Is ice or heat better for a sports injury?  You’re in pain from a sore muscle and know that the sooner you start to treat it, the more likely you’ll recover or get back to peak training as fast as possible. Heat or ice?

Firstly, let’s take a look at the effects heat and ice have on the body.

Ice causes vasoconstriction, the narrowing of blood vessels, slowing blood circulation around the affected area, reducing pain, swelling and inflammation.

Heat encourages vasodilation, widening the blood vessels, increasing blood flow and circulation to the area, by opening up blood vessels, to allow oxygen and nutrients to reduce pain in joints and relax sore muscles, ligaments and tendons. In addition, the relaxing of the muscles also increases range of motion and decreases spasms. A first rule of thumb based on this: avoid applying heat to swelling or bruising as this will increase the blood flow, making it worse.

We usually recommend ice be applied for up to 48 hours after an injury has occurred. Although the duration for which you should apply it depends on the severity of the injury. A broken ankle for example may result in substantial swelling and high amounts of pain, to which applying ice for longer periods of time would be effective as immediate relief until further, more appropriate, treatment can be administered by a doctor or paramedic. Compare this to a tweak of the hamstring, which would generally not involve as much swelling or pain. Icing this kind of injury for too long could delay the recovery process by restricting the body’s capacity to deliver nutrients to the site.

An ice pack or bag of peas, wrapped in either a thin cloth or plastic, can be applied to sprains and strains, knocks and bruises for up to 20 minutes at a time with 10 minute breaks in-between each.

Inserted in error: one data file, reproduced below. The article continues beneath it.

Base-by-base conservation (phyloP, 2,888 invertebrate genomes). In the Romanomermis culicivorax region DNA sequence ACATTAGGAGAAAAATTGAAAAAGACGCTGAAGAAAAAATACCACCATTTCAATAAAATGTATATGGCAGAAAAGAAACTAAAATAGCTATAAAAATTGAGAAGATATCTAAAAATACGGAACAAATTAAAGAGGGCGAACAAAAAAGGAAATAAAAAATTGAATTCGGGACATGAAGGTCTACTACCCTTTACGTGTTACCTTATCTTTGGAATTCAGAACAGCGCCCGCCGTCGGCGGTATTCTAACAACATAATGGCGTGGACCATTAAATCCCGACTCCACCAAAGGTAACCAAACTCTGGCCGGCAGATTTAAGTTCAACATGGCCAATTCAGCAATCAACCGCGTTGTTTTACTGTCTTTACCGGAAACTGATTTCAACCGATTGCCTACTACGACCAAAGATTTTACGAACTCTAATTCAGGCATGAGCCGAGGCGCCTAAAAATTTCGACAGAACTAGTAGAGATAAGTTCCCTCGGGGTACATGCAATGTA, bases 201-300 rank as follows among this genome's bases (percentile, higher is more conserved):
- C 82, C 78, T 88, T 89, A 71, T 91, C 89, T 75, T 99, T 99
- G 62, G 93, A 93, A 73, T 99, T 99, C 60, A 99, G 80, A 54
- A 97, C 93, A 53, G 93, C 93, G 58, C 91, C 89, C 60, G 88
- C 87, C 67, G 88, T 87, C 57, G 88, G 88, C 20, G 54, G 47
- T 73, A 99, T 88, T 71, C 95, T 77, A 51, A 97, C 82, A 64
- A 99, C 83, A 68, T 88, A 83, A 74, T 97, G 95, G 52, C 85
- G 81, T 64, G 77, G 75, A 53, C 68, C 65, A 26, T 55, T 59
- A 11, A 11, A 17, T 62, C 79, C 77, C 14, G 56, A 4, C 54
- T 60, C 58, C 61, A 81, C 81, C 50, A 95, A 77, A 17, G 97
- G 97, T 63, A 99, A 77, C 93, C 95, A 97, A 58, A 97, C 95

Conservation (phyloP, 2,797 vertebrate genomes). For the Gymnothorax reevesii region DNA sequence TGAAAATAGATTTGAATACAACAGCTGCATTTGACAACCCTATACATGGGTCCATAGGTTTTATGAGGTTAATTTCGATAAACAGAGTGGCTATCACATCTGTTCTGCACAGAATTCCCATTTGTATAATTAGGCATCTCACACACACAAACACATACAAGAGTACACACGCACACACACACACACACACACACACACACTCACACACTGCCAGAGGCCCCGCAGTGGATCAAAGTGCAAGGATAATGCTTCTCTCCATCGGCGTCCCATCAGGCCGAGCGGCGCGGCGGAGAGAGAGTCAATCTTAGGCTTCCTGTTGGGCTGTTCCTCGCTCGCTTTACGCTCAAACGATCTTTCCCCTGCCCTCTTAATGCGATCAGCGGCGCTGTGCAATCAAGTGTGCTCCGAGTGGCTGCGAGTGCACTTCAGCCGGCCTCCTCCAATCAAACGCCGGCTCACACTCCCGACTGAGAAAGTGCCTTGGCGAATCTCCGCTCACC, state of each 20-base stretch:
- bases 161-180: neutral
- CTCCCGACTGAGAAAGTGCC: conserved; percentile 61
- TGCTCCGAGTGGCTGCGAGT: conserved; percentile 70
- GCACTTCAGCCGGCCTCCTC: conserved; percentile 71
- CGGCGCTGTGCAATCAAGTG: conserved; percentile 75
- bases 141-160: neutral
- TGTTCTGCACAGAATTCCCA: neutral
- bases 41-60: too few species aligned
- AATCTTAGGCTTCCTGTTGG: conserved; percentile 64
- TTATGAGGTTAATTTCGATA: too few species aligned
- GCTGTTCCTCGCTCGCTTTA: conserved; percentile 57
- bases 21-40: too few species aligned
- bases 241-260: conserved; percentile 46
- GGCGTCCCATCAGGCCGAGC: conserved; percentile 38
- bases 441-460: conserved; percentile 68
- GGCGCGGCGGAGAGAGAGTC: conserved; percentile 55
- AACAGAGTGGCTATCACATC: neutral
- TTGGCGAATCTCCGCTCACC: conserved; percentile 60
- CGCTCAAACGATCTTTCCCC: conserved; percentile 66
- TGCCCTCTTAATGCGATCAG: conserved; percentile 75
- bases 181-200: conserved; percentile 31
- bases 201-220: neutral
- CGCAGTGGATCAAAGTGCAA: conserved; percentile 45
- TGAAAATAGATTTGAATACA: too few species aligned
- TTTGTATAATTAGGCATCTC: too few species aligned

Heat on the other hand can be applied to loosen up healthy but stiff muscles and joints. It can also reduce pain in areas like the back and neck – particularly the common, stress related variant.

Heat and Cold contrast therapy is also an effective strategy for recovering from general soreness following a game or training, bringing to bear the dreaded ice bath! This may involve submerging into an ice pool (12 degrees) for 1 minute, then in a hot spa (25-40 degrees) for 1 minute, repeating this process multiple times, usually finishing in the cold pool. There are many variations, both passive and active and usually a bit of trial and error will help the individual find what works best for them.

So in short, both heat and ice have their roles to play in helping athletes deal with the stresses of training. In the case of healthy but fatigued or irritated tissue and joints, heat can provide relief and aid recovery post injury. As a general rule though, in the initial stages of an injury, ice is preferred and is the default option when in doubt.

Jereme Russell

Jereme Russell was an Intern and Coach with ESS from 2016-2017

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